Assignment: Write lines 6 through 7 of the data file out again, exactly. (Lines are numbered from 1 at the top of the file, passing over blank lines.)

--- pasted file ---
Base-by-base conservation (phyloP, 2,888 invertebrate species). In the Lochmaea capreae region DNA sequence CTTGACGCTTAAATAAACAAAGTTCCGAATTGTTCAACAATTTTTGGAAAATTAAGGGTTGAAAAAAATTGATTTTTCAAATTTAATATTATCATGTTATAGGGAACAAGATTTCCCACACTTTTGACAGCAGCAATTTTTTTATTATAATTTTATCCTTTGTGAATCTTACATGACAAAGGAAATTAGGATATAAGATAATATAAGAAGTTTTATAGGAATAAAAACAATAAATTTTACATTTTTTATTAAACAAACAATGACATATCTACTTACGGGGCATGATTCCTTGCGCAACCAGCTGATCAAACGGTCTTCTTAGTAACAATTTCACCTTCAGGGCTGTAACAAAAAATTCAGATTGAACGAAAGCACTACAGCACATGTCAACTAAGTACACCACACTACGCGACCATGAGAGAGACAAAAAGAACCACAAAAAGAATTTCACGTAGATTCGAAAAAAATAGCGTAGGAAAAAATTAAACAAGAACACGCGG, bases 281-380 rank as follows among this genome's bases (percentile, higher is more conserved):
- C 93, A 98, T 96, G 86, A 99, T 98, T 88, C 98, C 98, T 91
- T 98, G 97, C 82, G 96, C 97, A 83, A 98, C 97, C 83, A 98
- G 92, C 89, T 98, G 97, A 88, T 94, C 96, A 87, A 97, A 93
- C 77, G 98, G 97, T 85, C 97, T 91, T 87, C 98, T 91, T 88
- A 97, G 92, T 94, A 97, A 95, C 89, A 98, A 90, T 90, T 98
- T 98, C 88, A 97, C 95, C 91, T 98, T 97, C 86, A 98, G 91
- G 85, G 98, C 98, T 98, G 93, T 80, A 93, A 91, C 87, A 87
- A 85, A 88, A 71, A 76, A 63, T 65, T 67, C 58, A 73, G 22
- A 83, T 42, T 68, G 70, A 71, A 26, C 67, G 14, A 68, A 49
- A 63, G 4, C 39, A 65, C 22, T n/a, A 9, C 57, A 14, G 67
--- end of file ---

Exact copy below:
- A 97, G 92, T 94, A 97, A 95, C 89, A 98, A 90, T 90, T 98
- T 98, C 88, A 97, C 95, C 91, T 98, T 97, C 86, A 98, G 91